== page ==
Fun with Teddy and Pip
 
(PIP AND TEDDY!)

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How Lisa Maddock Writes a Book

I will tell you first what I do not do: I do not generally come up with an organized outline, plan the whole story out ahead of time, create chapters and chapter headings, come up with a title, and then fill it all in. 


Why not? It's a great way to write. 


I don't know - it just doesn't work for me. My stories tend to take off in their own direction on me with the characters determining the path, so it feels like I shouldn't try to control them too much. (Tee hee!)


The usual way a book of mine gets started is with a crumb of an idea - something the guinea pigs might say, a piece of Molly's mystery puzzle, an event a school project, or something like that. And then I fill a story in around it. 


The Trouble with Max, for example, evolved from an image in my mind: Teddy and Pip standing on their back legs, their front paws on their walkway ledge, their little heads shaking, conversationally saying, "We don't like you."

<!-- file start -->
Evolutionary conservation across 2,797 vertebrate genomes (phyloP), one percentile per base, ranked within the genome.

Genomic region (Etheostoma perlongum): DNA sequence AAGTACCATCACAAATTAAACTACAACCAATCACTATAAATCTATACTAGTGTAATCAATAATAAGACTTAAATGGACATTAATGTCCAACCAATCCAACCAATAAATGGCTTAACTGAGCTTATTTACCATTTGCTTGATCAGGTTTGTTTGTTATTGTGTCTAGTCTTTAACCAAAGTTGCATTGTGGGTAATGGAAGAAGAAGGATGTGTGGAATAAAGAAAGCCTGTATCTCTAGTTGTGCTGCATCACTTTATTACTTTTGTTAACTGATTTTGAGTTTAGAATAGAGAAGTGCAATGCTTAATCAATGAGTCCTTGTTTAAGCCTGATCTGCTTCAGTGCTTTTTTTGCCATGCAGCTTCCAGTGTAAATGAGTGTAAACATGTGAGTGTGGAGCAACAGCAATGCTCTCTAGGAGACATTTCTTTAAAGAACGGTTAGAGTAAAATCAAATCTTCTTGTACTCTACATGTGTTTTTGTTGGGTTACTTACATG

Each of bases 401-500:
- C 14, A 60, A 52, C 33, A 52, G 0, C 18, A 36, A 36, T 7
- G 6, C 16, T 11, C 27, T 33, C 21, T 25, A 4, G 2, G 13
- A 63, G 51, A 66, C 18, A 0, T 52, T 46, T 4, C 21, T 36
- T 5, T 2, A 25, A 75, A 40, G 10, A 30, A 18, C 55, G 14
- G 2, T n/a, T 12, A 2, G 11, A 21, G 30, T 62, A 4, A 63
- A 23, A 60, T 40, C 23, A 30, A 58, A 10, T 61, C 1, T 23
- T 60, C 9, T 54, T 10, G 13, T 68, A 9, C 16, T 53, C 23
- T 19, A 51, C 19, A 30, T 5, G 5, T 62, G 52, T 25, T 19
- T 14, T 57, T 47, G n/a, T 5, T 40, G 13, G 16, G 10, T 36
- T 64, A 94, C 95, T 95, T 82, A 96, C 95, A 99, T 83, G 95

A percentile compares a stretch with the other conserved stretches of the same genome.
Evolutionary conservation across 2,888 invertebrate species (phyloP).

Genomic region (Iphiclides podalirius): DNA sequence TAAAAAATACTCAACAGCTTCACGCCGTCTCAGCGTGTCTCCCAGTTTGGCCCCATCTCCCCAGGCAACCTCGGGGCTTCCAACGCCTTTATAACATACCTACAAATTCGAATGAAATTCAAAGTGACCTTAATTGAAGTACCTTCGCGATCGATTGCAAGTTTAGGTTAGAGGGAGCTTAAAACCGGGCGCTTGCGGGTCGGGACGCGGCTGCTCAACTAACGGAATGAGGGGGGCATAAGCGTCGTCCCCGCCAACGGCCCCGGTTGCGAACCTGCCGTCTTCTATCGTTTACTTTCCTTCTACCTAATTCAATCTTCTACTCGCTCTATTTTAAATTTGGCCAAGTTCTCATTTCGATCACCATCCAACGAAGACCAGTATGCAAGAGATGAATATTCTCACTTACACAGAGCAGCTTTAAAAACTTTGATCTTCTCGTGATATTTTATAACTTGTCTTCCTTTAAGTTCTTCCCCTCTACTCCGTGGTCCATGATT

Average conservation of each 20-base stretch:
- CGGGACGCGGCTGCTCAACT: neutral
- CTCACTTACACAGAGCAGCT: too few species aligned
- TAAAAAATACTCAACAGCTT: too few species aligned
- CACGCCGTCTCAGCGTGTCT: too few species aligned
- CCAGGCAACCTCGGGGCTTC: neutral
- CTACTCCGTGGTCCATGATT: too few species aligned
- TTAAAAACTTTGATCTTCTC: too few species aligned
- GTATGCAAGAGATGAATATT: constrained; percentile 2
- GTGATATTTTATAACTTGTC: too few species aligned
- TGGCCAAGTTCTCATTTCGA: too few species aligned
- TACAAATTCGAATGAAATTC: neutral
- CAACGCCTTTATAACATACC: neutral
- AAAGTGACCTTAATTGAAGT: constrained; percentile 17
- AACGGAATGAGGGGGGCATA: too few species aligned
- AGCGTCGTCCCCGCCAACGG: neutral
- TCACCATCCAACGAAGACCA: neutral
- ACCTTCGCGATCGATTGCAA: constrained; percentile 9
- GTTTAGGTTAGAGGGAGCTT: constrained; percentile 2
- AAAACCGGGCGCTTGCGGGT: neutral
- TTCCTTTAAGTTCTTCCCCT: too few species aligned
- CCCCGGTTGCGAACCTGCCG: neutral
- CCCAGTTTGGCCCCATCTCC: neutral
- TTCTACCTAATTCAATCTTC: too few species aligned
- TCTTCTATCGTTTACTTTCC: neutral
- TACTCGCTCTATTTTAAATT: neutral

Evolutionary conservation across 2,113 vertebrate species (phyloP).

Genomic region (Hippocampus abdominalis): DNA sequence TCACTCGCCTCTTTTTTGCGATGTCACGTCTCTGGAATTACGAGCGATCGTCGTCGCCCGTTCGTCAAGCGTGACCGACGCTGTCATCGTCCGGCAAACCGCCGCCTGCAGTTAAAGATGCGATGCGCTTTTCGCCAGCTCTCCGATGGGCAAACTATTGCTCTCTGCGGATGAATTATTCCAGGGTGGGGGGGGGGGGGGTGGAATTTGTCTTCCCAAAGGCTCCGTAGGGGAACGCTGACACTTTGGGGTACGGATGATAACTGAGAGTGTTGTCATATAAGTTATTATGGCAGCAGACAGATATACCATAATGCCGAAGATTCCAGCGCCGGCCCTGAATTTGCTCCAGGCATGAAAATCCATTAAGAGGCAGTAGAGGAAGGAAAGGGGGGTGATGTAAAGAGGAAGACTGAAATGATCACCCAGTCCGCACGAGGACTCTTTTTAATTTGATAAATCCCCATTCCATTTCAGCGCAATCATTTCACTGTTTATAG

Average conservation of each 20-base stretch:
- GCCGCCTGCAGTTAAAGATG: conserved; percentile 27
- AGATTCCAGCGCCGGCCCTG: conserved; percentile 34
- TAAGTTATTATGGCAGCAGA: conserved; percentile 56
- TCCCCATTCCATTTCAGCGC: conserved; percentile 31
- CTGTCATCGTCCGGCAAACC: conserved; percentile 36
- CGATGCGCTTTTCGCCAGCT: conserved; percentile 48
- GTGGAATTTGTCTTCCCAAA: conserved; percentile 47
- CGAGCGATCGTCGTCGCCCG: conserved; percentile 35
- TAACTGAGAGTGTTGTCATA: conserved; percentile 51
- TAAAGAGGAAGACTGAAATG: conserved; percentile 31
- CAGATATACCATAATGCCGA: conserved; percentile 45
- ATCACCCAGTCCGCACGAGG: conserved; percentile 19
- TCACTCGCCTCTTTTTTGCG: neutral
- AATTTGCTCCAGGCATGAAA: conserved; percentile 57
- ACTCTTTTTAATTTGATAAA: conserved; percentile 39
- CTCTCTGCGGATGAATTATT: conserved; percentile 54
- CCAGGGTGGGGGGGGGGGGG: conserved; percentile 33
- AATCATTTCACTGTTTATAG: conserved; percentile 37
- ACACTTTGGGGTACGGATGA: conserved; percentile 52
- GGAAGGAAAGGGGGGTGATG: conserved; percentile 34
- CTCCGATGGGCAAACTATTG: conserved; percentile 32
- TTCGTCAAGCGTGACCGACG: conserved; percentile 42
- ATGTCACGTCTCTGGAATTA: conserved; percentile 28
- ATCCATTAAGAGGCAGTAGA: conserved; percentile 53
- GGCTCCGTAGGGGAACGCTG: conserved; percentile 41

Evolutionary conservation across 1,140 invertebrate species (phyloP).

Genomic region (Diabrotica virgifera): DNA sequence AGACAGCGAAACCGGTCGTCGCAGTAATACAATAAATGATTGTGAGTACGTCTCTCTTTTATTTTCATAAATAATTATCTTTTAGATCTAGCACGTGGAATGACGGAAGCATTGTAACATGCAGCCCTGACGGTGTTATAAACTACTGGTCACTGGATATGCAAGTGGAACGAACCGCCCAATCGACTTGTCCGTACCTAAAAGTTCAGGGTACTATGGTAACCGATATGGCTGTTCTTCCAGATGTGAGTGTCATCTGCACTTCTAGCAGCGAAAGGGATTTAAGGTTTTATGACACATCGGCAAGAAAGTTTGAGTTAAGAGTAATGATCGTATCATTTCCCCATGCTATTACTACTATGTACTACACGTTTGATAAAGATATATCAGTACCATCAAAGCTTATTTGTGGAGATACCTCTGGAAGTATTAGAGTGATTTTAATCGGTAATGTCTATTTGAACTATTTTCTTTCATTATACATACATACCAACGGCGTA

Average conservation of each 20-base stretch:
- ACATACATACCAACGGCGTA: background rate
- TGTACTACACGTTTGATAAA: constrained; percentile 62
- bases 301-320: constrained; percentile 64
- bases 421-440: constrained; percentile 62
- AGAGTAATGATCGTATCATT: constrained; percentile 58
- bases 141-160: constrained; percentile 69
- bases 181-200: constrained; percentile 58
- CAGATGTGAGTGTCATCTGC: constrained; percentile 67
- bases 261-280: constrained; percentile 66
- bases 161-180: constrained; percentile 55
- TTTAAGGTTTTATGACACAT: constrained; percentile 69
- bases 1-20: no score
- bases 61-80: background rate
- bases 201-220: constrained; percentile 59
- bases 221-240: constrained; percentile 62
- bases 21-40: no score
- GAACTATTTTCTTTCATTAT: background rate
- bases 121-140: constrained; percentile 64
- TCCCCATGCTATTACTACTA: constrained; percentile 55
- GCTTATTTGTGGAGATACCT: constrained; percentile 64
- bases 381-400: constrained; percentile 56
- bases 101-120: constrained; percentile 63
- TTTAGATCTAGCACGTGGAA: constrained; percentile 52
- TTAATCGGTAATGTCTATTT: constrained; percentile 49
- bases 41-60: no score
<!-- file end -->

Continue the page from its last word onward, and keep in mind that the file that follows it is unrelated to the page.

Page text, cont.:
I spend quite a while just thinking about the story, putting myself in Molly's shoes or Mom Jane's, and often becoming a talking guinea pig so I can decide if Teddy would really say this or that. Maybe I do some typing here and there, keeping very little of the original stuff, and then I set a deadline for myself and have to get serious.


The secret of my writing style is rewriting. I write, I read it back, I rewrite - and on and on until I think it's ready to share. Then I share with my family and note any smiles or chuckles. Repeat as necessary.




Where is the new story? It is in the thinking about it stage, and I am almost ready to start writing. I might even do an outline this time....


Goal? A new Teddy and Pip story out for Christmas.

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